Retinal Artery Occlusion


The occlusion of the central retinal artery occurs frequently, but not exclusively, in elderly people, in men and in individuals presenting mutations of the coagulation factors. This condition can be caused by a clot or, in less frequent cases, by a prolonged spasm of the walls of the retinal artery.  The clot that causes the CRAO can originate at the carotids level, in the presence of atherosclerosis (which represents one of the principal risk factors for this ocular pathology) but also at the cardiac level in the presence of certain pathologies.


There exist some emergency therapeutic approaches that include an eyeball massage, the fibronolytic therapy also known as thrombolytic therapy, aimed at the dislocation/removal of the blood clot, and vasodilators or cortisone drugs. Unfortunately these are inefficient in most cases and, however, must be set up within 4-6 hours after the appearance of the symptoms.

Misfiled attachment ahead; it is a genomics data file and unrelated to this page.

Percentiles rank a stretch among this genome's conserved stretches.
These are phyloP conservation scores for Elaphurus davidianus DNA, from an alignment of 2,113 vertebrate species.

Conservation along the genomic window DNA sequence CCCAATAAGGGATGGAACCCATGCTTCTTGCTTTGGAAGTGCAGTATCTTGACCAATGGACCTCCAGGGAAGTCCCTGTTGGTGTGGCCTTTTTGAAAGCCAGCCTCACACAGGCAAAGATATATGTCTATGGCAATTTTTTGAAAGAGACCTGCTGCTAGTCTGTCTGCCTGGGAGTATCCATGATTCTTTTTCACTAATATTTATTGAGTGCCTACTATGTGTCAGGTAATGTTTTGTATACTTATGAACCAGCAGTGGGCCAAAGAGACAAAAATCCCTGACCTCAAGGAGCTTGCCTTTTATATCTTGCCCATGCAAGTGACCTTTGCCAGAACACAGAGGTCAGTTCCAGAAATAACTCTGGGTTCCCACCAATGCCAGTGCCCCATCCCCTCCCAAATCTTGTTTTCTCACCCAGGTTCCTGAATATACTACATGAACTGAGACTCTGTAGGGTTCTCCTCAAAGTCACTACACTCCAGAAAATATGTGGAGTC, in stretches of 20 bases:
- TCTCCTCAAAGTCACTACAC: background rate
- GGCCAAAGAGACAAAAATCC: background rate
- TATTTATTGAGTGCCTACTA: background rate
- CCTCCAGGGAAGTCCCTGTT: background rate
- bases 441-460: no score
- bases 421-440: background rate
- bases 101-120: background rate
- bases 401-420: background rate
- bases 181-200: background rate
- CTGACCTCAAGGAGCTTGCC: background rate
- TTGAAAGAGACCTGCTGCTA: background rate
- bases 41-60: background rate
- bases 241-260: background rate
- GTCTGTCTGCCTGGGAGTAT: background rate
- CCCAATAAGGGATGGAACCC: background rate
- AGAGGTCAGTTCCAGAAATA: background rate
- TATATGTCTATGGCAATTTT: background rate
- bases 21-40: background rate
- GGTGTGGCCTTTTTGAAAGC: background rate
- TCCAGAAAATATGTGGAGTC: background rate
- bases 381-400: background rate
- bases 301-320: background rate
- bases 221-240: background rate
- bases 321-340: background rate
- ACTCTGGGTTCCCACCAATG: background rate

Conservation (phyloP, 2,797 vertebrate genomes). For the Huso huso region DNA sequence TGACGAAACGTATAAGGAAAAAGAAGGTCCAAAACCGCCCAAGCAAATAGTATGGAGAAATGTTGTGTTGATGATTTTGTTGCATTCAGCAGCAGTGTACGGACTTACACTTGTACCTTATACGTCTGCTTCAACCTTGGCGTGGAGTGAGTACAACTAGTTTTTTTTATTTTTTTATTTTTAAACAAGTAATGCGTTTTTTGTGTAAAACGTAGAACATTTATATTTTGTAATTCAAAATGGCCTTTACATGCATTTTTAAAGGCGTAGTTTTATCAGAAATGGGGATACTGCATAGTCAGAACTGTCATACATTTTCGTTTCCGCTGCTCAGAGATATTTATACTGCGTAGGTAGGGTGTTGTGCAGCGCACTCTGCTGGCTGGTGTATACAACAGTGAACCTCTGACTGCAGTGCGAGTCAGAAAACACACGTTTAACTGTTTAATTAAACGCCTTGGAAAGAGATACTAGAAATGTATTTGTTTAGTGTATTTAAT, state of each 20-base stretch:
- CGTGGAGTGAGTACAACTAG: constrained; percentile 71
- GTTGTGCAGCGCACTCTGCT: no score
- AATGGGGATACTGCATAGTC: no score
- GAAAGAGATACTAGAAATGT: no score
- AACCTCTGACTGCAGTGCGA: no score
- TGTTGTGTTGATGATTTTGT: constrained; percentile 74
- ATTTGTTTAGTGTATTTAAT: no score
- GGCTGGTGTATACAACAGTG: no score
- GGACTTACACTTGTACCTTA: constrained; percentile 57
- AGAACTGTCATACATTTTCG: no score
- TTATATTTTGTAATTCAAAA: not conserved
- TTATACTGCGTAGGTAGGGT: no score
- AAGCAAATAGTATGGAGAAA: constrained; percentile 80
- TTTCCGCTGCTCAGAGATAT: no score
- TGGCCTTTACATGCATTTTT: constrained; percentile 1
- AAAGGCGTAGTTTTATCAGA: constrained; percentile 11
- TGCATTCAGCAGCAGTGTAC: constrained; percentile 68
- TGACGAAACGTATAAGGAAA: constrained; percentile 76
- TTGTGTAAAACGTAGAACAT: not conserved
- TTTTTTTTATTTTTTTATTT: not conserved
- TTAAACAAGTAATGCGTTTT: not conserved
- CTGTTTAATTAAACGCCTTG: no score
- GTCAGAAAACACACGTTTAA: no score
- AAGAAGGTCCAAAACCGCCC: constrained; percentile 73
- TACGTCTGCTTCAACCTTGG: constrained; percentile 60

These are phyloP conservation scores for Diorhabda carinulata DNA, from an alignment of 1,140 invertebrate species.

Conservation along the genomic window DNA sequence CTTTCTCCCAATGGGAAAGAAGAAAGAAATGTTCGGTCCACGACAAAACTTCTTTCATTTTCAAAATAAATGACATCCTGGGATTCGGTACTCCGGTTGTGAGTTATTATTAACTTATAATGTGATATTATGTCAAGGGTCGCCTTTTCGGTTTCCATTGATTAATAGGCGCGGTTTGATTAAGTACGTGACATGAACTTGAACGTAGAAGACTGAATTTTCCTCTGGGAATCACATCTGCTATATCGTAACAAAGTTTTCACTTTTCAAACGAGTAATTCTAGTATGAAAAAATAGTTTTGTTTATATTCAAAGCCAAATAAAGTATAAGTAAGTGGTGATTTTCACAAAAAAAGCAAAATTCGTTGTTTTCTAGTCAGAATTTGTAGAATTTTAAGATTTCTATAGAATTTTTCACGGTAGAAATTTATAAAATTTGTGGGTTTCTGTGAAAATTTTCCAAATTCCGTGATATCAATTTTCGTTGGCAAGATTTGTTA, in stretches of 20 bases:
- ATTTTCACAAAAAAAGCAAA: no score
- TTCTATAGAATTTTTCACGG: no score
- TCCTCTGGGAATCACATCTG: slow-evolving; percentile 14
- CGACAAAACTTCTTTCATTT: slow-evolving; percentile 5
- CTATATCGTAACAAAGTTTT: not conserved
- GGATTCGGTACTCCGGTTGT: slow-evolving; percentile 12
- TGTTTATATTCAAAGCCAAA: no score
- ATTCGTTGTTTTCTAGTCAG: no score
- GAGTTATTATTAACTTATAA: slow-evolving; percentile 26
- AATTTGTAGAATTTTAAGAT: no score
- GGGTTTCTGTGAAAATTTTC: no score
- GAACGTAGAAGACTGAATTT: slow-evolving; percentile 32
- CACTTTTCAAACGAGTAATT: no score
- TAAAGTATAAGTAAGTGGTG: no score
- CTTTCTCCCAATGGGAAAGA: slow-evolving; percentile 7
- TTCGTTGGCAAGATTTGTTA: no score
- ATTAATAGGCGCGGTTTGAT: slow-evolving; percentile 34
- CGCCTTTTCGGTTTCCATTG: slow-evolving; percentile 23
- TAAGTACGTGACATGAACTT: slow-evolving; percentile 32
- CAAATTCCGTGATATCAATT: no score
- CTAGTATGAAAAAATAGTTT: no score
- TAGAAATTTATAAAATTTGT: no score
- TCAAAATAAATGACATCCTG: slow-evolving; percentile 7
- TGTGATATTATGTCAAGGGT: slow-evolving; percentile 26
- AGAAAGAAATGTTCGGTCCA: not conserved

If you believe that you are suffering from this pathology or you have any doubts that you wish to be clarified you can contact us.


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